The reason I suggest the head is the least most important part of any racquet is that it typically is only the instrument that holds the net to the shaft, it serves very little other purpose.
Obviously what is important is that the choice of head is matched and balanced perfectly to the cane this is absolutely paramount to ensuring a racquet with the feel worthy of any player let alone a national or international player.
So what is the difference between each type of head and why would you choose one over the other? The answer to this question is simple “personal preference”. Some people prefer cane others polymer it really is that simple.
Typically you will find the worlds best players play with cane head racquets because of their superior balance and significantly lighter weight. And in all of my years playing polocrosse I have not found any substitute for cane, if you think about it if their was a substance as good or better than cane why would we not be using it for shafts as well as heads.
Because cane is a natural material it means that every shaft is different in weight, flex and diameter and as such every shaft requires a slightly different weighted head to achieve perfect balance. Cane heads afford us this luxury for example if we have a practically light and stiff piece of cane as a shaft we can select a cane head that exhibits similar qualities to match with the shaft and ultimately provide superior balance. With the arrival of synthetic heads this is significantly harder to achieve as each head is the same weight and flex hence realistically there is only one piece if cane that will balance perfectly with a plastic or graphite head. Having said this you would expect that in order to provide a perfectly balanced racquet every plastic or graphite head racquet would almost be identical. Not true most racquet makers shove any old piece of cane on plastic or graphite heads resulting in many racquets being head or grip heavy and poorly balanced. RRIOTT Polocrosse spend some considerable time carefully selecting just the right pieces of cane for each graphite and polymer head racquet to achieve the best possible balance whilst still offering a selection of flexes and weights (sometimes even adding counterweights to each end to ensure proper balance).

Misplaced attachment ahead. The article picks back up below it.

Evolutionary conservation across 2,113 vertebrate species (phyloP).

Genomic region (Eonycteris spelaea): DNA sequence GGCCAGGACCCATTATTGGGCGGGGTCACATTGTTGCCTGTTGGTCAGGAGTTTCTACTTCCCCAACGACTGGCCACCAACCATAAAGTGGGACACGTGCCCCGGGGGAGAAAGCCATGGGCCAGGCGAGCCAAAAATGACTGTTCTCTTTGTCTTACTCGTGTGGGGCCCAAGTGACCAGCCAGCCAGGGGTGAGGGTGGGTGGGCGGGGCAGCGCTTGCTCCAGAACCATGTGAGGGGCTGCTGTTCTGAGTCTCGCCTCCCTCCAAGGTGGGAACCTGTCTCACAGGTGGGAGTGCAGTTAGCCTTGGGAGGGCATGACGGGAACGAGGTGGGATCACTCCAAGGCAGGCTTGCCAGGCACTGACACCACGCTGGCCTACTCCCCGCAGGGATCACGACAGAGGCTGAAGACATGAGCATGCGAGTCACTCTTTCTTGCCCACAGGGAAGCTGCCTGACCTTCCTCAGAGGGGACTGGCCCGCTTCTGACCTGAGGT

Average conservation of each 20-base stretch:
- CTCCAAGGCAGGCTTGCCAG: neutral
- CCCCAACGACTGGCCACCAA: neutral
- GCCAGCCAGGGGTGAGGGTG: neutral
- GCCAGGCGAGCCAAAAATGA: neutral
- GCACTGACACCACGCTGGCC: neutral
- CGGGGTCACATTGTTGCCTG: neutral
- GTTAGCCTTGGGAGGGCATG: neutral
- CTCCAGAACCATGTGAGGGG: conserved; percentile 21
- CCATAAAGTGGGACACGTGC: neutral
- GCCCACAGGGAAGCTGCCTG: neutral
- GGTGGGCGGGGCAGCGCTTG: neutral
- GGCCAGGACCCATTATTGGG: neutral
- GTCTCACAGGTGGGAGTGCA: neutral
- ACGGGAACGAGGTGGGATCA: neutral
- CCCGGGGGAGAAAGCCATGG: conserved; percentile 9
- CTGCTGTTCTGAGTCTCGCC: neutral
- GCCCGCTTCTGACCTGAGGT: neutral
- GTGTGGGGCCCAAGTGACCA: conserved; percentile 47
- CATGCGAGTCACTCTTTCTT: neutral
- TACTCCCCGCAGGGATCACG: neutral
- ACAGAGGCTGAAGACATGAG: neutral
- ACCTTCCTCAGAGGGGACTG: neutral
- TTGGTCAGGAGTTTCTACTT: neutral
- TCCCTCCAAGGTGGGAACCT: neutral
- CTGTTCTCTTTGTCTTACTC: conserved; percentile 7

If cane head racquets are so superior in balance why do people sell and play with synthetic heads? Well there are a number of reasons for this the first of which is longevity. The introduction of synthetics has allowed us to make racquets with heads that last substantially longer than the traditional cane head racquets. I personally disagree with this philosophy in most cases although synthetic racquets last longer they are almost always not as well balanced or as lightweight as a cane head racquet so although you may not be replacing your racquet as often you will be playing with a substandard racquet for a longer period of time. Realistically a top quality racquet is a significant part of any player’s game and having to replace your racquet every season or so is a small price to pay to play with the best.
The second reason many use synthetic heads is for a specific feel you can guarantee that if you use a polymer head racquet and you choose to replace the head at any time it will feel exactly the same in weight and flex, Alternatively graphite head racquets exhibit a very different feel in that the bottom 1/3 of the racquet offers absolutely no flex whatsoever and certain players specifically prefer this type of feel.
Some of the traps for new players when it comes to selecting a synthetic head racquet that you should be aware of.

Injection Moulded Heads
Certain plastic heads offered by some our competitors are injection moulded and as result of the manufacturing process are potentially prone to air bubbles in many cases these air bubbles are within the core of the head and can not be seen resulting in a week spot within the head. Although most makers of injection moulded plastic heads offer a warranty this is of little comfort when your racquet brakes in the last chukka of the finals and it takes till the end of the game to realise it has broken and that’s why you were unable to pick up those 3 balls.